Can Survival of Razorback Sucker be Improved by Stocking Them into Reservoirs with Manipulated Water Levels?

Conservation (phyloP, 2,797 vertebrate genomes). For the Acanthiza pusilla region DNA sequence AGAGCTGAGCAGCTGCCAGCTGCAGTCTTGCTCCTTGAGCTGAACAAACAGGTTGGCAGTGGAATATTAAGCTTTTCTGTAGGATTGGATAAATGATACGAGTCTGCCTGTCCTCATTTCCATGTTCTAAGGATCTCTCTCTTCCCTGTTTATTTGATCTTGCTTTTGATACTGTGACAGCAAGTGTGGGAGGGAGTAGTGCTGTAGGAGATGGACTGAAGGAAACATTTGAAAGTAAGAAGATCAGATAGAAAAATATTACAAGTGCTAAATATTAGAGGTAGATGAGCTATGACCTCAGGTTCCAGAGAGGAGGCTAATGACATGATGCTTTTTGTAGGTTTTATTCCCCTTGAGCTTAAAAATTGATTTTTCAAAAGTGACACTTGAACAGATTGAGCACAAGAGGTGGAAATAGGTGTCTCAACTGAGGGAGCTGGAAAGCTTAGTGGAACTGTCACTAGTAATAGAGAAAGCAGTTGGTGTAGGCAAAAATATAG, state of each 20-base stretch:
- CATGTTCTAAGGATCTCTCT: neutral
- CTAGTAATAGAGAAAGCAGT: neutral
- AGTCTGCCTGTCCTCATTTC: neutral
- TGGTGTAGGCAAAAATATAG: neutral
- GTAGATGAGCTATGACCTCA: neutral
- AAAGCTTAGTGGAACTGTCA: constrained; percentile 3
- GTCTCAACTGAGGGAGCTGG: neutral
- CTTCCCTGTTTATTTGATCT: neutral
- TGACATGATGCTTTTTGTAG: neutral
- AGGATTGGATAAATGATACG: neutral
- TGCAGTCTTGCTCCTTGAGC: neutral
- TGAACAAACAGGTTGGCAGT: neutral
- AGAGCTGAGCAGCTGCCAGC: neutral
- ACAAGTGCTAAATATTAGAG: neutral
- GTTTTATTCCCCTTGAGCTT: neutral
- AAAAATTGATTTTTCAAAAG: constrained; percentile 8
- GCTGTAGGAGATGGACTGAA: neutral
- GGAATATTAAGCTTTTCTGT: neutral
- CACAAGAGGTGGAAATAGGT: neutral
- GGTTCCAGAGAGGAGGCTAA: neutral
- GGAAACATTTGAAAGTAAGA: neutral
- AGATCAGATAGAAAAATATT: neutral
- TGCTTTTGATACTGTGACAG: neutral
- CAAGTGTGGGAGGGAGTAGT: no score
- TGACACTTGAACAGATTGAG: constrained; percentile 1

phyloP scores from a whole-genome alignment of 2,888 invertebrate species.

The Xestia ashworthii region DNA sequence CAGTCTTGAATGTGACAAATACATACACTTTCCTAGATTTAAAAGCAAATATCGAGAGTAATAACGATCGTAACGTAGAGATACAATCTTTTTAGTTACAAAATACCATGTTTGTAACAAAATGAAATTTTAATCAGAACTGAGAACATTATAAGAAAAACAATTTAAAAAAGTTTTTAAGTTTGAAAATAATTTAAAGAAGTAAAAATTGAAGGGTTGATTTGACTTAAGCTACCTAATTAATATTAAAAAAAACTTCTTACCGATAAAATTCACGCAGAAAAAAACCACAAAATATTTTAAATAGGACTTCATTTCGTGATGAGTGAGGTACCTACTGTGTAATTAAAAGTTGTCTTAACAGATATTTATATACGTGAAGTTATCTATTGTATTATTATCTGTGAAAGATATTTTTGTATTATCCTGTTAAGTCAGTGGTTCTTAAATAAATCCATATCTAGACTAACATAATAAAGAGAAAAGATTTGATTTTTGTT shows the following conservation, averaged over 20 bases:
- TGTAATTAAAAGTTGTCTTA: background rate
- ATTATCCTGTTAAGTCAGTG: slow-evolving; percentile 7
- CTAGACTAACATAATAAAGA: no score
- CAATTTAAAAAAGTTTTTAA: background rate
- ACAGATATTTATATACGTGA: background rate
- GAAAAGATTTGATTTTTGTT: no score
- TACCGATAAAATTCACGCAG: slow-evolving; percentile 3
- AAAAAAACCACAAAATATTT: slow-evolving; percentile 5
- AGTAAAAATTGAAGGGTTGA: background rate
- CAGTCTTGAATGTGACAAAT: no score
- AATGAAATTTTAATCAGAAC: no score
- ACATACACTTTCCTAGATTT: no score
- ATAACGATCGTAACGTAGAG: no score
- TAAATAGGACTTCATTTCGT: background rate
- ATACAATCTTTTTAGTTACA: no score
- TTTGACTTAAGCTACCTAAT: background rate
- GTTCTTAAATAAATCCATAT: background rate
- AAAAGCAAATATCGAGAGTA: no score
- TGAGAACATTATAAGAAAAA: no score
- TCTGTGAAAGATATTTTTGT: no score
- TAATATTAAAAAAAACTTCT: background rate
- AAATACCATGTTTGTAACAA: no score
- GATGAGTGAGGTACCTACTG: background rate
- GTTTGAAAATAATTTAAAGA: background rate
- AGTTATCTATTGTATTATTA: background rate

Stocking native Southwestern fishes into waters already containing fishes typically results in low survival of the stocked fish. From 1981-1990, 11 million razorback sucker Xyrauchen texanus and 750,000 Colorado pikeminnow Ptychocheilus lucius were stocked in the Verde and Salt Rivers Arizona, but only 519 and 444 of the fish from each species respectively were captured during electrofishing and netting surveys in the years following stocking. To improve survival of native fish stocked into Arizona rivers, nonnative fish populations must be depressed. Reservoir drawdown has been traditionally used as a means used to benefit sport fishes. Reservoirs are drawn down in late summer or fall to allow establishment of vegetative seedlings that will benefit spawning fish with nutrients and cover when water levels are raised in the spring. With water levels kept as high as possible in the spring, spring spawning is usually successful, and large numbers of fish are produced. Reservoir drawdowns are also used to reduce standing crops of some fishes, with associated increase in growth, condition, and other characteristics of desirable species. In a study of 11 reservoir drawdowns for fish control purposes, 45% were deemed successful. Native fish, such as Razorback Sucker, may benefit by stocking them into reservoirs subject to water level manipulations at appropriate times. Horseshoe Reservoir, on the Verde River, provides a location where combined reservoir water level management techniques and native fish stockings might be tried. Unlike most reservoirs, Horseshoe Reservoir water elevation is managed to benefit of native aquatic species. We are investigating the ability to improve survival of Razorback Sucker by stocking them into Horseshoe Reservoir, using an upstream site as a reference area. Our objectives are to provide information to management agencies on survival of Razorback Sucker stocked into a fluctuating reservoir compared to the river, identify water level manipulations associated with any increased survival, and compare movement and growth of Razorback Sucker stocked into both sites. Razorback Sucker stocked into the system were reared at Southwestern Native Aquatic Resources Recovery Center to appropriate sizes (200-350 mm TL) and implanted with both radio tags and pit tags so their movements and survival could be tracked following stocking. The first stocking of fish occurred in March 2022. Movement and survival of fishes was monitored through use of radiotracking towers placed on the shoreline of the reservoir and along the river. This project will result in a Ph.D. dissertation and several publications.